In this blog post series, we will explore how to leverage Angular and Firebase tools to quickly and cost-effectively create a relatively small web application. Although the application we will be developing has no business implications, the same methodologies can be used to build real-life business applications in a fraction of the time and cost.
Table of Contents
TLDR; A web app that renders flags pinned by protests on a Google Maps view.
About a year ago, Yair Dickmann, who used to be my manager at Granot, published a post on his blog where he asked for help with an application that does the following:
- A view with a map where visitors can see all the flags pinned by protests.
- A view with the same map, where visitors can see the flags that were pinned in the last hour (live-map).
- These views should get updated upon new flags being added.
- Additionally to flags on the map, the following numbers should be presented:
- Total flags
- Total live-flags.
- Total unique protests.
The context of Yair’s request were protests against the Ex-Prime Minister threatening Israeli democracy. In those days Israel faced a high incidence of Coronavirus cases, which led to lockdowns and prevented many people from going out to demonstrate.
Although the context of his request might not be relevant anymore (luckily, the majority of voters voted against corruption and the destruction of democracy), I am now looking for a job and thought it could be a fun activity to develop such a little application in the meantime.
Let’s start with software architecture.
The software architecture should cover the following topics:
- Functional requirements – the behavioural parts of our software.
- Non-functional requirements – the quality requirements, such as device compatibility, accessibility, etc.
- Interface definition – the APIs expected from our software.
- Data model definition – a design of the application data and its relations.
- High-level graphic design.
The functional requirements were described earlier in the introduction, let’s repeat them in a slightly different way:
- When a visitor loads the app, they should see a map with all flags ever pinned.
- The visitor should be able to navigate between live flags, my flags, and all flags.
- The visitor should be able to choose a flag and pin it on the map.
- The visitor should be able to see the following usage statistics:
- Total flags,
- Total live flags,
- Total unique protests.
There are not many non-functional requirements in this app, it’s not commercial software, and it is not intended to reach high traffic, the only things to consider as non-functional requirements are as follows:
- The app should be accessible through the internet.
- The design should be compatible with mobile devices.
- A user should be authenticated, either with email or in any other way, the idea is that we will want to count the number of unique protesters.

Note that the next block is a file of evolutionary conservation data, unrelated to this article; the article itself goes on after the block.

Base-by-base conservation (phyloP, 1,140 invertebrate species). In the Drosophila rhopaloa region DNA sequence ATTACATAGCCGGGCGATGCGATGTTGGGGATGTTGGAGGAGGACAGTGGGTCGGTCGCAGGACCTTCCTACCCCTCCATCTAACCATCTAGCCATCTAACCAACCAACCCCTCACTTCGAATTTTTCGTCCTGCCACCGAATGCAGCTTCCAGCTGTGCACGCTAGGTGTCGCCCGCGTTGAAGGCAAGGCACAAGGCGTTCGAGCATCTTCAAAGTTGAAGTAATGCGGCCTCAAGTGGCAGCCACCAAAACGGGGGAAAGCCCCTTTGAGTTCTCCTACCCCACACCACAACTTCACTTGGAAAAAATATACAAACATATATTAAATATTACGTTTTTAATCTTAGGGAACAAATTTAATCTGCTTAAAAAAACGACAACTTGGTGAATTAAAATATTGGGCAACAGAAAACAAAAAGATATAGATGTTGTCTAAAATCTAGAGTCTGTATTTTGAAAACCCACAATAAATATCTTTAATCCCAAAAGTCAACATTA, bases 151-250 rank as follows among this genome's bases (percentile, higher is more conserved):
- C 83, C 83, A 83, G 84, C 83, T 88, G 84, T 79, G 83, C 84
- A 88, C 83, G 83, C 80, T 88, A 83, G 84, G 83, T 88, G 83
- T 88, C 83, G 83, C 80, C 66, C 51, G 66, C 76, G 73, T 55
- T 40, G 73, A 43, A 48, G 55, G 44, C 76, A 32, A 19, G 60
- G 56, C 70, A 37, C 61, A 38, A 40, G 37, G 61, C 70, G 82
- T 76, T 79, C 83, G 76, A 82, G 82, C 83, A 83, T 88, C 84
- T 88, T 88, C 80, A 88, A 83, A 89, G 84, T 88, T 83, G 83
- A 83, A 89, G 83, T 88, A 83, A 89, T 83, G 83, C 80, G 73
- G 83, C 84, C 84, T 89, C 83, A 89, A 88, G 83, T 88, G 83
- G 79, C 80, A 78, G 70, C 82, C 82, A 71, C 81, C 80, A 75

- A user can pin one flag within an hour – so we can tell the actual number of live flags.
Given that we don’t need to do much about rendering the map (we will be using Google Maps API), our software concerns are only users and flags. The following are APIs expected from our software:
- postFlag(id, userId, flagLocation, flagOptions, timestamp)
- updateFlag(id, flagLocation, flagOptions, timestamp)
The only purpose for authenticating users is to produce a map with users’ flags, and to count the number of unique users, having that in mind, the following should provide us with the Users API interfaces:
- signInAnonymously(id, timestamp)
- signUpWithEmailAndPassword(id, email, password, passwordConfirmation, timestamp)
- signInWithEmailAndPassowrd(id, email, password, timestamp)
The user interface also contains sign in / up with email and password, the reason we need it is that signInAnonymously can only track flags the user pinned from the current device. If the user wants to pin flags from different devices, and they want to track all of their flags, they must sign up with credentials.
Data Model Definition
- User(id!, email?, password?, createdAt, lastLoggedIn).
- Flag(id!, userId!, location!, icon!, createdAt, lastModified).
Data Relations Diagram
As said earlier, there is no reason to distribute our software into many tiers, since it’s not expected to get high traffic. Additionally, there are only two domains of responsibility, users and flags which can easily be dealt with in a 3 or 2-tier architecture. So before going into the detailed design, let’s assume an architecture of 3 tiers,
- GUI Client
- Mid-level API
- and Database
Our high-level design should look like this:
For the architecture this should be enough, next, we’ll go into lower-level details of our implementation.